As I already said, there never existed, at any point in time, a long vowel before /n/ + fricative. It was originally a short vowel and /n/, and this then became a long nasal vowel. German, Latin and English Wiktionaries all indicate the latter pronunciation phonetically. Wiktionary also includes a phonemic representation, which is the underlying short vowel plus /n/. Westaway's description is, quite simply, wrong. The modern understanding is that the apex in these words indicated the long vowel after the nasal was already lost. Since long and short vowels had differing quality, the apex indicated that the quality of the vowel was as a long vowel, even though the following /n/ remained written despite not being pronounced (just as final -m was not pronounced). —CodeCat 01:29, 26 May 2017 (UTC)
I'd quibble with the statement that this n or m was simply not pronounced. It was pronounced as long as there was nasalization: it just represented nasalization, not a nasal consonant as would be true in other environments. — Eru·tuon 01:34, 26 May 2017 (UTC)
(edit conflict) I'm not sure if that's an accurate phonological representation, because mensis, for instance, has reflexes of a close e in its Romance descendants, as if it were spelled mēsis, and W. Sidney Allen's book quotes inscriptions that indicate it was perceived in the Classical era as having a quality similar to short i, as was true of conventional long e. That indicates to me that after having its e nasalized and lengthened, it had the long e phoneme rather than the short e one. Or maybe there's an alternative explanation. — Eru·tuon 01:33, 26 May 2017 (UTC)
Yes, this is correct. The same happened to word-final nasal vowels as well; there is evidence that -um merged with -ū at first instance, before merging with -u and -ō later on in the Romance languages. Sardinian keeps final -um and -ō separate to this day, but in other Romance languages evidence is provided by so-called metaphony. See w:Metaphony (Romance languages). So the vowel of -um, too, had the quality of ū, and could theoretically be denoted -ūm if we decided to use macrons to denote quality rather than length. —CodeCat 01:43, 26 May 2017 (UTC)
Hmm, the fact that we don't write -ūm is an argument against macrons before ns and nf, for consistency's sake. — Eru·tuon 02:14, 26 May 2017 (UTC)
In theory, the best solution would probably be to write paenīnsulāriūm and nm or perhaps, like in the transliteration of Sanskrit, paenīṃsulāriūṃ and mēṃsēṃ. --Florian Blaschke (talk) 13:21, 27 May 2017 (UTC)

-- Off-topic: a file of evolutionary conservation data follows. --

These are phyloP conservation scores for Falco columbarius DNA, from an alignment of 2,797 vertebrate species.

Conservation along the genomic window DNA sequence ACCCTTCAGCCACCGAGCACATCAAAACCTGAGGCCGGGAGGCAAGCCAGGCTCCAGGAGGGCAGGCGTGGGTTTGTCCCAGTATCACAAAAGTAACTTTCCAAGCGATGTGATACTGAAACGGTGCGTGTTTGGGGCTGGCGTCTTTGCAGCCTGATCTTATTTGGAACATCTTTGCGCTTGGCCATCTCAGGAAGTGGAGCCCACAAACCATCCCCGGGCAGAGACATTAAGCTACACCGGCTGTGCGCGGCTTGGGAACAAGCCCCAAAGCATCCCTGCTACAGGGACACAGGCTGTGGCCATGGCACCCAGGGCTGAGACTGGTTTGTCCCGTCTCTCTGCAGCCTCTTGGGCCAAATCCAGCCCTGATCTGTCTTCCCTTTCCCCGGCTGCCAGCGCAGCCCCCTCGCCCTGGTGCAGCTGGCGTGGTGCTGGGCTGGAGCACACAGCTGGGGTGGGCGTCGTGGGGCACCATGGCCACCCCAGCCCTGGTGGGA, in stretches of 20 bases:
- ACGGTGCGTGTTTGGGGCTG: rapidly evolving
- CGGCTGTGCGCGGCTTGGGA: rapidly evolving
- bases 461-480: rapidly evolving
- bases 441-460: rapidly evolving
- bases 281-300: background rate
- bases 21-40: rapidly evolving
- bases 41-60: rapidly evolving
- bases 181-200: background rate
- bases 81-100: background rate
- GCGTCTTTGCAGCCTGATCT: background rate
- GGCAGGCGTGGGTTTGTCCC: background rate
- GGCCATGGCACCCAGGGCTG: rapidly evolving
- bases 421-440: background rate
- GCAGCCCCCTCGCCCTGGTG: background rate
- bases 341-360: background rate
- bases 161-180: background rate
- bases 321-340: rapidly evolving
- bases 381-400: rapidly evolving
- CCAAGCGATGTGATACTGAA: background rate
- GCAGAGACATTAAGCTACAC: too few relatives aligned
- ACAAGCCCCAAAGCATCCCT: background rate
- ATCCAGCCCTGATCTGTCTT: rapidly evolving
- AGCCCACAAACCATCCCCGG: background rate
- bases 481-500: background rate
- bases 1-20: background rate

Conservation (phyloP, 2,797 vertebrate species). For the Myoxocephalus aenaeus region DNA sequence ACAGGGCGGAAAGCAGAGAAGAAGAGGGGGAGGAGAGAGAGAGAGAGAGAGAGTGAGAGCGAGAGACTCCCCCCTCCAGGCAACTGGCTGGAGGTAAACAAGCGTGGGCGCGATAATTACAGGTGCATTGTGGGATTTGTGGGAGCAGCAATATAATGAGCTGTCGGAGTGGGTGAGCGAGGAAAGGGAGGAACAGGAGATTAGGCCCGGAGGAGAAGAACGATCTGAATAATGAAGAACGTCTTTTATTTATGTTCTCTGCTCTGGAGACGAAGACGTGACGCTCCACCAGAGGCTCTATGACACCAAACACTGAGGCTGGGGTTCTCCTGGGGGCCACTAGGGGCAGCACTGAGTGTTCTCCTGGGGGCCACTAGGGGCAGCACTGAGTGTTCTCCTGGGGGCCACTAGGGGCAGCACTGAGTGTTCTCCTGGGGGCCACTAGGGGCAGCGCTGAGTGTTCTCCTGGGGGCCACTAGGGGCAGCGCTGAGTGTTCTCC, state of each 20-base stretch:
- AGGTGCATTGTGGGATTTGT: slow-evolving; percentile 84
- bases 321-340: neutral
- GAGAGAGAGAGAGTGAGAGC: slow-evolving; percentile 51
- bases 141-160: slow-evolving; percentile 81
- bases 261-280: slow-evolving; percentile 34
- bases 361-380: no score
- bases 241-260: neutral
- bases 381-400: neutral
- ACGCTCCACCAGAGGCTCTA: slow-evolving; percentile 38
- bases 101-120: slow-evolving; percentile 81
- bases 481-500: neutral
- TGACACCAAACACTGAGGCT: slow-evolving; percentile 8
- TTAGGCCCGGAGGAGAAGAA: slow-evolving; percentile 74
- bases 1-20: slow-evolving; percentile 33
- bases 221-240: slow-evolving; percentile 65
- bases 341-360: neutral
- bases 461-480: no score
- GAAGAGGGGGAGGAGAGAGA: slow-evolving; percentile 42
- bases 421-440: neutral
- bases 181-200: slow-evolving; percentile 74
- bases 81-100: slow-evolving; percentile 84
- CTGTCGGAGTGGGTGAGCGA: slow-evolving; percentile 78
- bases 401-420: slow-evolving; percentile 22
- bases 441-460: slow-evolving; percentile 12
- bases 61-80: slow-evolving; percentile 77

I was toying with the idea of using an ogonek: mę̄sę̄. That would, however, be potentially ambiguous with the ę used to transcribe open-mid vowels in Vulgar Latin or Proto-Romance. Another diacritic used for nasalization is tilde: mẽsẽ. That doesn't allow for a macron to be added, except if the tilde is added as a combining diacritic: mē̃sē̃. — Eru·tuon 18:18, 27 May 2017 (UTC)
But then, aren't nasal vowels always long in Latin, so that the macron is redundant? Both ideas are good. One possible drawback of the tilde is that it can be hard to differentiate from a macron depending on font size, but that's a problem all the solutions using diacritics have – well, except the ogonek one. Personally, I prefer the use of the ogonek to indicate nasalisation, like in Polish and Old Lithuanian, rather than to indicate open vowels (which isn't necessary in Classical Latin anyway). --Florian Blaschke (talk) 22:37, 27 May 2017 (UTC)


I have tried to differentiate the two senses, but I'm not happy with the wording, any help would be appreciated. Thanks. ---> Tooironic (talk) 03:47, 26 May 2017 (UTC)


This is currently placed in the category CAT:Russian adjective-forming prefixes (which is not even recognized by {{auto cat}}). Does it qualify? I gather that, like Latin in- and English un-, it doesn't usually change the part of speech, just negates the meaning of the unprefixed adjective. Does "adjective-forming" require that the part of speech change from, say, verb to adjective? — Eru·tuon 05:04, 26 May 2017 (UTC)

The only examples provided were Latin loanwords where im- = un- (immaterial, immoral). Some of the examples have the Latin prefix ir- (irrational, irreal, irregular). These are borrowed prefixes, not native Russian. There are also some words where the borrowed Latin im- have other senses (imperial, empire, immigrant, import, impulse). Again, these are borrowed from Latin or English, and there are not many of these words. Since it is not a native Russian prefix, I don't see why we should have this entry. Russian words such as имматериальный (immaterial) should deal with the prefix in the etymology. —Stephen (Talk) 00:15, 27 May 2017 (UTC)


Is the inflection correct?
The entry has "ῥήτωρ" as nominative and vocative.
But grammars state this: